Last week I started a post with the title Lynx Hijinks with the aim of discussing the potential for the reintroduction of the Eurasian Lynx in the UK. In that post I probably didn’t spend any time on the Lynx itself but provided information related to the reintroduction of the Grey Wolf, a subject which seems to have more written about it. Thankfully today will be the day where I discuss some of the information being written in the news and also raise some of my own questions surrounding the issue.
The British Eurasian Lynx population is commonly thought to have gone extinct 4,000 years ago although it is now being commonly reported that this figure is in fact closer to 1,700 years ago. More recent carbon dating on a set of British Lynx remains suggest an even more recent extinction date of around 750 years ago. This extinction is thought to have been driven by decreasing prey numbers and shrinking forest habitats each as a result of human population expansion and development. In 2013, plans were put forward with the backing of the International Union for Conservation of Nature (IUCN) to reintroduce two breeding pairs of Eurasian Lynx from northern Europe. The northern European population is the closest genetic match to the population that occupied Britain and is therefore the most likely candidate for reintroduction. These 4 reintroduced animals would be fitted with GPS tracking collars allowing researchers to keep tabs on their location. With the addition of the ability to give each animal a sedative dose built into the collar the animals could easily be kept away from areas where their presence is undesirable or dangerous to them. Whilst this intensive management of the location of the animals becomes more difficult as the population grows it does in many ways go to show that care has been taken to avoid unnecessary friction between people and predator. Whilst I mention that this becomes more difficult with increasing numbers of animals it is predicted that only 250 animals could inhabit Scotland whilst a similar number could also occupy the north of England.
One of the major concerns expressed around the concept of reintroducing the Eurasian Lynx is the potential for damages to the livestock industry. Whilst the Eurasian Lynx favours forested habitats and tends to prey on small ungulates (hoofed animals) and other small prey items they have been known to occasionally take livestock like sheep. Whilst this eventuality is unfortunate for farmers the reality of the losses is often far removed from how we imagine it. Since the reintroduction of the Eurasian Lynx in Switzerland the Government pays around $35 million in subsidies to support the sheep farming industry whilst it only pays out around $7000 in livestock compensation. The compensation for losses is insignificantly small when compared with the level of Government investment necessary to keep the sheep farming industry viable.
On a more contentious note, the reintroduction of the Lynx may actually be relevant to the questions surrounding the potential reinstatement of Fox hunting. Foxes are undoubtedly benefiting from the lack of hunting, no doubt their ever increasing presence in urban areas and far bolder behaviour is partly down to far lower repressive efforts. Without any large predators the Fox is in a strange situation where it is as the top of the food chain. The British Fox is an organism occupying the position of alpha predator in a landscape where once its numbers were repressed by predation by Lynx and Wolves. As a result of this its behaviour is worlds away from its contemporaries in locations where larger predators are present, it is an organism that has little to fear from its environment and its behaviour is in accord with this.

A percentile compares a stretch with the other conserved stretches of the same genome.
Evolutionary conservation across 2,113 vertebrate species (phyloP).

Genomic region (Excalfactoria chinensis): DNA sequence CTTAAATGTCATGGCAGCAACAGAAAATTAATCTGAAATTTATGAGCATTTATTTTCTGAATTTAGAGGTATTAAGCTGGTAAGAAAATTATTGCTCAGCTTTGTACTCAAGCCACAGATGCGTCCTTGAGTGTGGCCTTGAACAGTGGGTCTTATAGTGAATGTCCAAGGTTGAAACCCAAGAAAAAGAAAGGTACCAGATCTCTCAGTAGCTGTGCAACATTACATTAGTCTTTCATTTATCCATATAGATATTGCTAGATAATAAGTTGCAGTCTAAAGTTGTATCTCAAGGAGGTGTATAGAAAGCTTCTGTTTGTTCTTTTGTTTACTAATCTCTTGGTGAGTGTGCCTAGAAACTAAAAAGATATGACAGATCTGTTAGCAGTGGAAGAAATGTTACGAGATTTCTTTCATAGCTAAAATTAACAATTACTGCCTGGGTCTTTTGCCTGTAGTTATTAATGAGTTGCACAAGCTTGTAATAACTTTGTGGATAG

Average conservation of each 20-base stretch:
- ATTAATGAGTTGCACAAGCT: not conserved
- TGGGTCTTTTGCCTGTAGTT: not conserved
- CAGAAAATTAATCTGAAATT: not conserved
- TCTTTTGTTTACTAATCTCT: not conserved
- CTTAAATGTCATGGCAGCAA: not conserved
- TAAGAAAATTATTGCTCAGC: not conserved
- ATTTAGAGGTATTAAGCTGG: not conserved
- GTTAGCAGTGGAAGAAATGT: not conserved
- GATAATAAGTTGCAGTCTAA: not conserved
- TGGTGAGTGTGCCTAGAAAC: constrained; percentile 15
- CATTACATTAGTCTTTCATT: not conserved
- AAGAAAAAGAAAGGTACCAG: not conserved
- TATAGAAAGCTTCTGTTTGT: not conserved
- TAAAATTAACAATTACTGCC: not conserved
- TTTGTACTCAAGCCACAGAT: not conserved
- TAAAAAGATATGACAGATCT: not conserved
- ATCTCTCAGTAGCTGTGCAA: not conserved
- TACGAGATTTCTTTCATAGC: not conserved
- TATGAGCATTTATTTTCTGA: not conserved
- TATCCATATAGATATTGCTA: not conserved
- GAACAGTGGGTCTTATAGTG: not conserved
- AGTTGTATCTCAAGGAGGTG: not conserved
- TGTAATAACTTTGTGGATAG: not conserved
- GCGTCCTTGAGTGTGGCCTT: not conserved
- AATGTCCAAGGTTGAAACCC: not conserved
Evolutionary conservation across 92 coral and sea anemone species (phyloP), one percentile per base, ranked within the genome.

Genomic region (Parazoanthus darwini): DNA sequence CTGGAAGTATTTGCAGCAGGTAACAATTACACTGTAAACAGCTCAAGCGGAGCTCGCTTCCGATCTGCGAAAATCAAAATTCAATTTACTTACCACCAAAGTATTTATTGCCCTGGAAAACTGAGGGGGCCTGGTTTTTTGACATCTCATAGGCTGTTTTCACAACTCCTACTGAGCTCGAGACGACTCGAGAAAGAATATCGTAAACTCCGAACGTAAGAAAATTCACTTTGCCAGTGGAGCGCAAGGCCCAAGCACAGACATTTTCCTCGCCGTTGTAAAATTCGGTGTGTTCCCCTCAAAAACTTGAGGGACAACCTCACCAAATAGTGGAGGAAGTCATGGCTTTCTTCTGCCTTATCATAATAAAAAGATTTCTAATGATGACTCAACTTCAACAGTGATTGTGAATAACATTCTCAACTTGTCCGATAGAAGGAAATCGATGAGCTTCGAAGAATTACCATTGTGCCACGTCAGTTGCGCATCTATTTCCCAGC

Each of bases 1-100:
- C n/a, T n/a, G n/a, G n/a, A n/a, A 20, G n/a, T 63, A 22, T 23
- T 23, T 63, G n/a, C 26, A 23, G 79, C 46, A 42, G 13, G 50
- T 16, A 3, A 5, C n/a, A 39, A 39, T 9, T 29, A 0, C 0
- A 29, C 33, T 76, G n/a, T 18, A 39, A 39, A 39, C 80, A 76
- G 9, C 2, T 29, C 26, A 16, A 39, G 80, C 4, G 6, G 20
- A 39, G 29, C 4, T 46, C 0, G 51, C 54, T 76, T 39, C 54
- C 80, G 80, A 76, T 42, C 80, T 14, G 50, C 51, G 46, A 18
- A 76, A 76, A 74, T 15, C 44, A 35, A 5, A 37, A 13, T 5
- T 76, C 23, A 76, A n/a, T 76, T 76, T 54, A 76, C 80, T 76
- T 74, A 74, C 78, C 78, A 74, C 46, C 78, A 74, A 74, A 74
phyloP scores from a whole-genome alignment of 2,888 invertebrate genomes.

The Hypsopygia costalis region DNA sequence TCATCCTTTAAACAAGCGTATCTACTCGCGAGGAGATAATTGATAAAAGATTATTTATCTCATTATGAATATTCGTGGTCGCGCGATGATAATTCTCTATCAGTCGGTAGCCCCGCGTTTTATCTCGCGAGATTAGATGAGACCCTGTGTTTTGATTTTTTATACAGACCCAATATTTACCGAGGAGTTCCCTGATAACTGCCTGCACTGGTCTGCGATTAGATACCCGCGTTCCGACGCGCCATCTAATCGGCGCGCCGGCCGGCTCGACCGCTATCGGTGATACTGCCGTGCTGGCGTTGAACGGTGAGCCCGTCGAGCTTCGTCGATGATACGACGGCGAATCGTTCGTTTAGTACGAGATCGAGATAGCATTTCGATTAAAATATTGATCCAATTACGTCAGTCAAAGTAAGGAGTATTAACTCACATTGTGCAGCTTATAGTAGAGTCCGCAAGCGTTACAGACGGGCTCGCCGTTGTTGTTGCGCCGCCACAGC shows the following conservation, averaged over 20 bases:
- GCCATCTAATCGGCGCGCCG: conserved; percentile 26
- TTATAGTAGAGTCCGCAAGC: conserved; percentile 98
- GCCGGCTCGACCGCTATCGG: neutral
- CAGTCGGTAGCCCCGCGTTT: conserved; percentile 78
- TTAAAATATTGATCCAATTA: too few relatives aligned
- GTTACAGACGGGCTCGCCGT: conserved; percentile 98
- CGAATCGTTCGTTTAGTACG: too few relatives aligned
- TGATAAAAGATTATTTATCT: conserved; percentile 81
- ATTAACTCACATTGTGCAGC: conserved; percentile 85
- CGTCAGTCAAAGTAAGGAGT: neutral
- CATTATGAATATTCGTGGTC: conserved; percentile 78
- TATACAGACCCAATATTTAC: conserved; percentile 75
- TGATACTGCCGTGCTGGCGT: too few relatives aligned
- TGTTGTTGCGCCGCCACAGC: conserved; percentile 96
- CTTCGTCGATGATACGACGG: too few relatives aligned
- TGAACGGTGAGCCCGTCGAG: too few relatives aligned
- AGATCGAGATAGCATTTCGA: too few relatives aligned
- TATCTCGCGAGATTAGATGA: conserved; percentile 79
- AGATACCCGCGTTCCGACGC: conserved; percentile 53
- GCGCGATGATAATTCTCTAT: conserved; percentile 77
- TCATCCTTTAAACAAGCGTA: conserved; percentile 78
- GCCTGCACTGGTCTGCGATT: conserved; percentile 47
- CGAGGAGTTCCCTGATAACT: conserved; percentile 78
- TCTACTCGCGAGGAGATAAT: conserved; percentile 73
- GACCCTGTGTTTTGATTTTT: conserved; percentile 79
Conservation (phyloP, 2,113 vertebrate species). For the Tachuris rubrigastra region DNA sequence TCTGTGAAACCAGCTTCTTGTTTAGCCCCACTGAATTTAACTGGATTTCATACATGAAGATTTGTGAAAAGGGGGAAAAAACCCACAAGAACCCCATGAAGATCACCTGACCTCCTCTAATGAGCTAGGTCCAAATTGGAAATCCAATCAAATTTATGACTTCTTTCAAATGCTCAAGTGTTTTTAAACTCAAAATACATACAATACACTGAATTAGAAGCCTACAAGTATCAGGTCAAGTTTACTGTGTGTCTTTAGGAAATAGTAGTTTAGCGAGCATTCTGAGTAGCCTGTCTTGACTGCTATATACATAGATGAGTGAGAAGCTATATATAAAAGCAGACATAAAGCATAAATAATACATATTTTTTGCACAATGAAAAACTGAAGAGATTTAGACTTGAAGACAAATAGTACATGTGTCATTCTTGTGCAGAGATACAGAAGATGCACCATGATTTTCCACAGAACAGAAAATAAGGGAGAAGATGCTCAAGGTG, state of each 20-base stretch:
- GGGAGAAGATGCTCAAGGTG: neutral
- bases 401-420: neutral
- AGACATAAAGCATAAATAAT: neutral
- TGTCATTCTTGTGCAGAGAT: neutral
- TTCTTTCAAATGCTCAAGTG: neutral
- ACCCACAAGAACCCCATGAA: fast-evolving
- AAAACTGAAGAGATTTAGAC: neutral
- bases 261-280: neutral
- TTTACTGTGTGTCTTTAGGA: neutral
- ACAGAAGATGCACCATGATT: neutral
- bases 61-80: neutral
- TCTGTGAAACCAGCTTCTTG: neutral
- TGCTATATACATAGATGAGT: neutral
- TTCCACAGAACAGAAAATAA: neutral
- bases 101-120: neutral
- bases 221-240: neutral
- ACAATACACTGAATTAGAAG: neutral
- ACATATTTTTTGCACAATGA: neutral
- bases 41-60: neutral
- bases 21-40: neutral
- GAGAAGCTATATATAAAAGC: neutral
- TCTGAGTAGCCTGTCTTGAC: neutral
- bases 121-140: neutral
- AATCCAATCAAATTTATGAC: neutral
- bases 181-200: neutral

Some other questions are worth considering when we consider the issue of whether or not to reintroduce the Lynx in Britain. First amongst these is the impact that the Lynx may have on the already critically endangered Scottish Wildcat. Questions relating to how the two species will interact where they come into contact with one another is going to have to be considered. If we cannot reintroduce the Lynx without causing significant damage potential to the Scottish Wildcat then perhaps we should not support a reintroduction. Similarly another question relates to the effects of the associated afforestation attributed to the reintroduction of any large predator in Scotland. Again, the effects of afforestation on those species requiring large cleared open areas to best survive. Any reintroduction is a far more complex issue than it seems at face value. Rather than being just a question of whether the environment can support the introduced organism in many cases the question of how that reintroduced organism will affect its new environment is much more important.
- Lynx Trust UK
- The Telegraph: Should we reintroduce the Lynx?
- The Telegraph: Wild Lynx to be brought back to British countryside